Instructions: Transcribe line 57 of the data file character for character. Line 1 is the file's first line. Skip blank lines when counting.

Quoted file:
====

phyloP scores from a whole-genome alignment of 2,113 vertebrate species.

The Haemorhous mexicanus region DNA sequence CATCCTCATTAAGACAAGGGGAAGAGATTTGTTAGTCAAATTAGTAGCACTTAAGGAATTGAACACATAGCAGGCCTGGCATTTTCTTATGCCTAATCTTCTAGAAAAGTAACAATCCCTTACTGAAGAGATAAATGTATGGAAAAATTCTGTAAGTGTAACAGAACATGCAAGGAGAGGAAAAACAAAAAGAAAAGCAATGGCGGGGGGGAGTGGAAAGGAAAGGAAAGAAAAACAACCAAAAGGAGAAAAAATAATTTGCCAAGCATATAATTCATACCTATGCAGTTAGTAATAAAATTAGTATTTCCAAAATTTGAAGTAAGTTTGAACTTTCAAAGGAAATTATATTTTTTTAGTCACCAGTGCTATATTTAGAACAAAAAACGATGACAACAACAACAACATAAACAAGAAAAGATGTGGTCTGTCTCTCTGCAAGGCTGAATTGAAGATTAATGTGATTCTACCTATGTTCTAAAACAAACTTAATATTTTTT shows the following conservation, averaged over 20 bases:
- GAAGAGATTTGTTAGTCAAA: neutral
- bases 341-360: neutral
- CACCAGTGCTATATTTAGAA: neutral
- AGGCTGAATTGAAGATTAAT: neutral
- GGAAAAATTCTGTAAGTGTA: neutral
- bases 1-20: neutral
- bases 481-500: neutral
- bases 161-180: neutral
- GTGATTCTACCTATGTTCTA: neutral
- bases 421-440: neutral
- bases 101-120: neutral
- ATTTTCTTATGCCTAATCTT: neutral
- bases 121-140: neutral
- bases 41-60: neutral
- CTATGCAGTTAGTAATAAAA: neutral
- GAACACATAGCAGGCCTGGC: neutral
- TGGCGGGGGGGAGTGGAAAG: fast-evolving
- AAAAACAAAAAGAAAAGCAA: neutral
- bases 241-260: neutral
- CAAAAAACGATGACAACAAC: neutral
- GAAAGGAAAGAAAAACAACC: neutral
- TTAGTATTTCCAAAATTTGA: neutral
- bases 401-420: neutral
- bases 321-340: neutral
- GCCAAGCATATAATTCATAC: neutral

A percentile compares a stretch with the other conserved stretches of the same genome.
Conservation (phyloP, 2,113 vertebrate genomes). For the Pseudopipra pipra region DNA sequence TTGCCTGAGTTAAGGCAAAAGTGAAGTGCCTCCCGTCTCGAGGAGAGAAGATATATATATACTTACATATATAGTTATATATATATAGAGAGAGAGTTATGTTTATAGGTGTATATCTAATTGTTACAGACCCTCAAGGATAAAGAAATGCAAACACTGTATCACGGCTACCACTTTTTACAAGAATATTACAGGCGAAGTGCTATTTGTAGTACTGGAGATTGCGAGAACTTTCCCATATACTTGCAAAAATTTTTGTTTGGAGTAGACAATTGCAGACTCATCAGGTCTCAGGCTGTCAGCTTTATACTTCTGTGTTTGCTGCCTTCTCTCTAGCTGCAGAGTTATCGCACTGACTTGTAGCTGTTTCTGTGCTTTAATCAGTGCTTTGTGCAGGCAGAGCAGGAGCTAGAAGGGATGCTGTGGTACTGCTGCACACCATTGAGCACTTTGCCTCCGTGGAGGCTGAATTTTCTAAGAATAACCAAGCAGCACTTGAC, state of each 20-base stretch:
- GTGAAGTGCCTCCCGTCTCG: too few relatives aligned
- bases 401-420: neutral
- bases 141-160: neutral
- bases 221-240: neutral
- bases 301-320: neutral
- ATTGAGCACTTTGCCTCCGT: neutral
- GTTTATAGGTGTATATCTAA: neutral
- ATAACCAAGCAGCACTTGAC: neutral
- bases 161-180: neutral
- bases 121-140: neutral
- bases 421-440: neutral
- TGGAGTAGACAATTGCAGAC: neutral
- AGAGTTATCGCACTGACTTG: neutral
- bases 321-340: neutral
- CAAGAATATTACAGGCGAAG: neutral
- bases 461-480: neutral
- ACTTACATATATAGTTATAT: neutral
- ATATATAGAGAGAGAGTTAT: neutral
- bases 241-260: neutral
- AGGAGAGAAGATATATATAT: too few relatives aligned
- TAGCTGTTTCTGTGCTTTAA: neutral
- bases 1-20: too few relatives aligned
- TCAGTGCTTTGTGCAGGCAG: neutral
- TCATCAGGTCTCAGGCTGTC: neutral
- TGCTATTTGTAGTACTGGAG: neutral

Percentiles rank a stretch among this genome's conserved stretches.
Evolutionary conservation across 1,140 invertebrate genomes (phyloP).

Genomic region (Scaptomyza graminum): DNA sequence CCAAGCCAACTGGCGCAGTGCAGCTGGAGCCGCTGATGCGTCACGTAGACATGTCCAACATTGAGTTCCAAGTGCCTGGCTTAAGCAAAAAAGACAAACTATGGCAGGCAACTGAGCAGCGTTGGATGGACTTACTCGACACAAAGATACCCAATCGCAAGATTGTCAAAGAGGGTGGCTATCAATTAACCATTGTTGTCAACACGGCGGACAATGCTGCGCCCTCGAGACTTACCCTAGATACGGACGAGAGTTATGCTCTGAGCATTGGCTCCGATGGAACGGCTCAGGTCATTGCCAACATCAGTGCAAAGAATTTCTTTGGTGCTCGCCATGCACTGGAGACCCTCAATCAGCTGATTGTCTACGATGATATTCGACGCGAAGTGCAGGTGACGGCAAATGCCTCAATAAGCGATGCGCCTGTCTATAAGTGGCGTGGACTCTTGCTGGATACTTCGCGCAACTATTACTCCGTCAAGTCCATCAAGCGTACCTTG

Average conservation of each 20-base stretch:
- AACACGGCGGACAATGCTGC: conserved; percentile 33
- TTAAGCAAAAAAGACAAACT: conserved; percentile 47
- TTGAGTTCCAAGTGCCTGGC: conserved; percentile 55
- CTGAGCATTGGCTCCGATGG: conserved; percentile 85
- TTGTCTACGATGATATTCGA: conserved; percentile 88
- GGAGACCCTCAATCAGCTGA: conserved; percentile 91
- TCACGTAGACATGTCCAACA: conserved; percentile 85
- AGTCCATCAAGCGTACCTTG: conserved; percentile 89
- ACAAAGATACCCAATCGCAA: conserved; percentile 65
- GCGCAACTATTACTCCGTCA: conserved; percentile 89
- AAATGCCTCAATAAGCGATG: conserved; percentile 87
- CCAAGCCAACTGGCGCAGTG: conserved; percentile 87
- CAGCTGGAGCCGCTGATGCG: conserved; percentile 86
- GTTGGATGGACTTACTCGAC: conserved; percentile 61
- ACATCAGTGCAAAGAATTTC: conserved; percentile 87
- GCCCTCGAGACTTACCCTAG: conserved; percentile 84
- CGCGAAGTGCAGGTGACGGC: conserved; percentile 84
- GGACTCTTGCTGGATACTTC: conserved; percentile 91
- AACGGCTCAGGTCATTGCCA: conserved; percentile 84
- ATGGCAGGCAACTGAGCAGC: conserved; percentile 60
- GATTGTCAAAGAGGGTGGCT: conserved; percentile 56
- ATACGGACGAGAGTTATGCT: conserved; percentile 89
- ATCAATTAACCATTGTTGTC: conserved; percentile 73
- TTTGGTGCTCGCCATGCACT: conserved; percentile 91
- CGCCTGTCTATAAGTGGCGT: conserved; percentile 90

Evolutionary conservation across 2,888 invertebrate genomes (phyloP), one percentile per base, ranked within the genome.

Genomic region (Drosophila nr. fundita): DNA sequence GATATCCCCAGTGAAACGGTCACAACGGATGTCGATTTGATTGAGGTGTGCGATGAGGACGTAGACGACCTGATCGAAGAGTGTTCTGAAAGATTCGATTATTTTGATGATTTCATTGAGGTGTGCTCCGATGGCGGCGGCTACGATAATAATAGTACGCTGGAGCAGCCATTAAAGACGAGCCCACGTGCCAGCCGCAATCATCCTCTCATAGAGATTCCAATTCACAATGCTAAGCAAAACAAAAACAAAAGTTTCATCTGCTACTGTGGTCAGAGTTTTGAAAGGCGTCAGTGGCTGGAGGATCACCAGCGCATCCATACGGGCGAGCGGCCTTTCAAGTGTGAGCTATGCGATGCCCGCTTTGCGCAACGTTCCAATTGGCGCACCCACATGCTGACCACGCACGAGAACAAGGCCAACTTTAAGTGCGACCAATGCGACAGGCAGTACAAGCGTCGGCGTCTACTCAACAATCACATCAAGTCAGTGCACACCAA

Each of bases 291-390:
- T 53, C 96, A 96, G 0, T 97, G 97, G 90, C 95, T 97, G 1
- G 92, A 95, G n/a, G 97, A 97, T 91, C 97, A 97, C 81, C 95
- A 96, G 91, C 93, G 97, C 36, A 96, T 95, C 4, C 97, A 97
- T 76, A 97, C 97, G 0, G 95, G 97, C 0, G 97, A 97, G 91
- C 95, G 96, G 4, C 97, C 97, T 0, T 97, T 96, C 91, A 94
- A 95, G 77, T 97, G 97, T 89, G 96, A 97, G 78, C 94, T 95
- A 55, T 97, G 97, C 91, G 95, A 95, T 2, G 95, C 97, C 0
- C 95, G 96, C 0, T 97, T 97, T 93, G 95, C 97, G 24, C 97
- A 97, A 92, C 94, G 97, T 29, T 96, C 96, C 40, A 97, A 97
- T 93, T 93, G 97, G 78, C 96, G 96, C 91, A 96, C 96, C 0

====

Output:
Genomic region (Scaptomyza graminum): DNA sequence CCAAGCCAACTGGCGCAGTGCAGCTGGAGCCGCTGATGCGTCACGTAGACATGTCCAACATTGAGTTCCAAGTGCCTGGCTTAAGCAAAAAAGACAAACTATGGCAGGCAACTGAGCAGCGTTGGATGGACTTACTCGACACAAAGATACCCAATCGCAAGATTGTCAAAGAGGGTGGCTATCAATTAACCATTGTTGTCAACACGGCGGACAATGCTGCGCCCTCGAGACTTACCCTAGATACGGACGAGAGTTATGCTCTGAGCATTGGCTCCGATGGAACGGCTCAGGTCATTGCCAACATCAGTGCAAAGAATTTCTTTGGTGCTCGCCATGCACTGGAGACCCTCAATCAGCTGATTGTCTACGATGATATTCGACGCGAAGTGCAGGTGACGGCAAATGCCTCAATAAGCGATGCGCCTGTCTATAAGTGGCGTGGACTCTTGCTGGATACTTCGCGCAACTATTACTCCGTCAAGTCCATCAAGCGTACCTTG